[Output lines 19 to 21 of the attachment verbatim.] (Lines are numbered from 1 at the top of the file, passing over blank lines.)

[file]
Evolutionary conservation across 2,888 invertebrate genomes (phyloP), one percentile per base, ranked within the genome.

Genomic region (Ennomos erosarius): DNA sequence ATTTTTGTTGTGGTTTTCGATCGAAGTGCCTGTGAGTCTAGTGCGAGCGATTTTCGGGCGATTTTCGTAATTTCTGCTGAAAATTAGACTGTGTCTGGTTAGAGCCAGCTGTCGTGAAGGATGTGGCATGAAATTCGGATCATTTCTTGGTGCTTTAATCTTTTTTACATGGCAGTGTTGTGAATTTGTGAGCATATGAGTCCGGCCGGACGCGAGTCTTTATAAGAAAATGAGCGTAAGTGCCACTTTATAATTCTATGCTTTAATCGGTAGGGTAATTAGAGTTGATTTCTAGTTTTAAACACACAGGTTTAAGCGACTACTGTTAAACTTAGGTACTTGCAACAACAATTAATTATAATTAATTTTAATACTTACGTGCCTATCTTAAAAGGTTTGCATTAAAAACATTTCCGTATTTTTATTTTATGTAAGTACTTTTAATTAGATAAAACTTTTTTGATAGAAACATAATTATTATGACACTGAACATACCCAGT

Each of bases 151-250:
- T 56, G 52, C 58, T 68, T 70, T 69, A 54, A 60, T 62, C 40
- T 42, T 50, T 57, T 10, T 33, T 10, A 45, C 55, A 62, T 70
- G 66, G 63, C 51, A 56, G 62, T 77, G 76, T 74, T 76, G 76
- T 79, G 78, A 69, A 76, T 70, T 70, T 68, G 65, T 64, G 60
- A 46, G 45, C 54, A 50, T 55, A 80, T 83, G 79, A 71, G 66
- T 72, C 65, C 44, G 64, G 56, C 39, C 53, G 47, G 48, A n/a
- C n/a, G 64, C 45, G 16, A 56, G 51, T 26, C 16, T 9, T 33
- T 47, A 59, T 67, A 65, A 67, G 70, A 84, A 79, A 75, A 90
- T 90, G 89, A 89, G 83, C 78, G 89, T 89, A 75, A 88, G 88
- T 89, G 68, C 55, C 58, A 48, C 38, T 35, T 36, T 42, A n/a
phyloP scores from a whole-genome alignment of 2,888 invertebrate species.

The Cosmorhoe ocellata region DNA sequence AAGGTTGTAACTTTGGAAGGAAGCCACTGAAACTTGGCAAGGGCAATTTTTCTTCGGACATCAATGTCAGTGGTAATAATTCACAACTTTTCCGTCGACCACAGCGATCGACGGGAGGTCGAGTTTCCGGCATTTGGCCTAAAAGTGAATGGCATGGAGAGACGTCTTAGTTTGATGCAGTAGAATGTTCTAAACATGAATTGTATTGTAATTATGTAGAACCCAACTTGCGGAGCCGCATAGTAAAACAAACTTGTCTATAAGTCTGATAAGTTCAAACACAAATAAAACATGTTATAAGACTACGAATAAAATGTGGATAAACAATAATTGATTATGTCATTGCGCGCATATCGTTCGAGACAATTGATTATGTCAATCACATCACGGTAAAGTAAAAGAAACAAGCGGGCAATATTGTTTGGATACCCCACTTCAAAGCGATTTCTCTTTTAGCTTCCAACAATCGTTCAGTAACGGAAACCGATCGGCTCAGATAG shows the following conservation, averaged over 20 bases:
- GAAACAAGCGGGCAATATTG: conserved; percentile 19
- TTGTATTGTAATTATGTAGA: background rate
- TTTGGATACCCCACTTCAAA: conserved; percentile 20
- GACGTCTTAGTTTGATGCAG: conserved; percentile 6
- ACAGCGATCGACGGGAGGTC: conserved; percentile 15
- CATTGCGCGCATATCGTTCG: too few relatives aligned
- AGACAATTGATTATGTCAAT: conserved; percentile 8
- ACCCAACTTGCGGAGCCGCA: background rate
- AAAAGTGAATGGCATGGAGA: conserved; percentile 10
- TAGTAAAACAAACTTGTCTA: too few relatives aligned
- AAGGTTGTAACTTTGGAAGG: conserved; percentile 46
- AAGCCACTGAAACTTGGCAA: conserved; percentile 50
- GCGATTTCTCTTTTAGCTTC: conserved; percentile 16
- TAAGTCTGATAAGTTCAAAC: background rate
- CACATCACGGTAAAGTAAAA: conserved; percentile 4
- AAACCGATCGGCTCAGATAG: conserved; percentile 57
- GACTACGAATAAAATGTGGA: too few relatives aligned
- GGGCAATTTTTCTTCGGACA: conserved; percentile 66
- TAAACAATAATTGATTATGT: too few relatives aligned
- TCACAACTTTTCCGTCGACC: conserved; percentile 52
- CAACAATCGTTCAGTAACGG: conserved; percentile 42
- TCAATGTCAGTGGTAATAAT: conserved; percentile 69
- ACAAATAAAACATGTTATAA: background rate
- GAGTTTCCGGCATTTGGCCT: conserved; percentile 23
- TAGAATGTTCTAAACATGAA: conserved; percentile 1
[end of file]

- GACGTCTTAGTTTGATGCAG: conserved; percentile 6
- ACAGCGATCGACGGGAGGTC: conserved; percentile 15
- CATTGCGCGCATATCGTTCG: too few relatives aligned